While he was scrabbling about and failing to capture the perfect pose, a couple more large blue butterflies flew by which was amazing to see. They were also very mobile, never remaining on the ground for more than a second or two. Eventually this chap who I discovered was local and knew the site well also noted the flight period was about three weeks late due to the cold spring this year. He eventually gave up on trying to photograph this flighty individual and wandered off up the hill and like the butterflies, out of sight. Though before he left, he did show me a lovely image captured on his mobile phone and taken only half an hour before of the large blue with wings open. Perfect. I was happy, I'd seen them flying, I'd seen a nice image and that's why I'd come. Mission accomplished. 

We were now on our own in the reserve. I took my camera out of my rucksack and for the next half an hour or so Julie sat and watched me messing about photographing anything that would stay still long enough, quite tricky with a long lens. I tried to capture some of the other butterflies around. Common blue, marbled white, meadow brown, but failed on the grasshoppers and couldn't be bothered to walk down a steep slope to where I heard a number of grizzled skipper were. Even the many pyramidal orchids were difficult - as unlike other visitors here today I wasn't prepared to trample all over the site just to get an image. Code is - leave the habitat undisturbed for the wildlife.

The large blue was first discovered (although it was possibly always here) in Britain in the 1790's and has always been considered a rarity. That rarity and the Victorian craze for collecting butterflies probably did the fatal damage blow to the survival of the indigenous large blue. During the 19th century lepidopterists became obsessed with having this species in their collections and over time located new colonies near Dover, on the Marlborough Downs and in Winchester in Wiltshire, Somerset, the Cotswold hills, south Devon, Buckinghamshire, and Northamptonshire. Becoming a trophy species, caught large blue's were often sold for substantial money. This pressure from collectors had a devastating effect and most colonies were cleaned out by collectors and by the 1950 only around 30 sites remained. Needing grasslands with short turf, the spread of myxomatosis in rabbit populations became the straw that broke the butterflies back. Grasslands became under-grazed due to a lack of rabbits, shrubs quickly grew and the microclimate became too cool to support the red ant. Post war agricultural improvements didn't help and by the 1970's only three colonies remained. By the end of that decade, it was game over.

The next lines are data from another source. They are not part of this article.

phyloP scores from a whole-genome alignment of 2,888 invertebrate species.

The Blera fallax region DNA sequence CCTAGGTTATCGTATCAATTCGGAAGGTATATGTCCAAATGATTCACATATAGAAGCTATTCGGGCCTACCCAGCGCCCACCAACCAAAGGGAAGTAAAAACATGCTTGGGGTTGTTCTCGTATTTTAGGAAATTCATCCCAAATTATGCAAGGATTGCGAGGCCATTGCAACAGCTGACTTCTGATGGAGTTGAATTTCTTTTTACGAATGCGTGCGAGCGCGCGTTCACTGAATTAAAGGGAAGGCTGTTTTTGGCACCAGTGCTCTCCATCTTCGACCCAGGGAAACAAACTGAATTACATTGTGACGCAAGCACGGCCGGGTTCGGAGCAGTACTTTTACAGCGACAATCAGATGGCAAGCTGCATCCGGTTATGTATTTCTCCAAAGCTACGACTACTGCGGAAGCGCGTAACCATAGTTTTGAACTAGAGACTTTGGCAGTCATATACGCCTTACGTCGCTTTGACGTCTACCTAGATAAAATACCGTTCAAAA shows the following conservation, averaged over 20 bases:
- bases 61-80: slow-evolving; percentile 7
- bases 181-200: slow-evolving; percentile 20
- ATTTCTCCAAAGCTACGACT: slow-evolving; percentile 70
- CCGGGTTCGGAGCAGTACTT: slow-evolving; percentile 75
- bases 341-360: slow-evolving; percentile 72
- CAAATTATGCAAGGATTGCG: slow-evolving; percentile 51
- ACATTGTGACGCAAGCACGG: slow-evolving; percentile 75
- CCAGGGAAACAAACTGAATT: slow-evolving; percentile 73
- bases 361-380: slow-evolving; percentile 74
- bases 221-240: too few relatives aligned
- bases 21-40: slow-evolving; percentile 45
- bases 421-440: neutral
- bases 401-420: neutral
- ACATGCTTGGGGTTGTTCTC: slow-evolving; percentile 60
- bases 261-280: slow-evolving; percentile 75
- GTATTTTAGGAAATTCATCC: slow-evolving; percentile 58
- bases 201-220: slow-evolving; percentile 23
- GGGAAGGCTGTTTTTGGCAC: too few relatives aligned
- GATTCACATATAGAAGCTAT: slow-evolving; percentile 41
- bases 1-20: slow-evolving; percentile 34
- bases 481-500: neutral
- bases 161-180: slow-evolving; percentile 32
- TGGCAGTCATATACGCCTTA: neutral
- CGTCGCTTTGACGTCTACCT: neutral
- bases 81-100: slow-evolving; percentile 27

After about an hour and a half of wandering about in the intense sun I decided to call it a day. By now it was around 4.30 pm, Julie had already gone back to the car for some shade and the number of butterflies flying was reducing, despite the still warm sunshine. I'd seen half a dozen large blue butterflies on the wing although I'd failed to capture an image, but that didn't matter.

Except I had. Going through the images once I was back home, I saw this battered tatty blue butterfly. At the time when I'd taken the image the butterfly was 20 feet away and I thought it was a common blue, but looking at the underwing it is undoubtedly a large blue. Accidentally I had captured an image of what I'd come to see. Happy Days indeed.


More on large blue life cycle https://butterfly-conservation.org/sites/default/files/large_blue-psf.pdf

Cobweb canvasses. https://www.atlasobscura.com/articles/the-lost-art-of-painting-on-cobweb-canvases


  1. You did very well with the Large Blue. Looks like the re-introduction has worked. You might like my Butterfly blog thebutterflyvolume.blogspot.com love the anomeles in lepidoptering.

  2. Hi Mark, thank you for your comment and your blog link. An interesting site indeed. Apologies my reply is late but I hope to read more from your blog in the summer months - though with a speckled wood butterfly on the being on the 16th January, summer may be early in 2022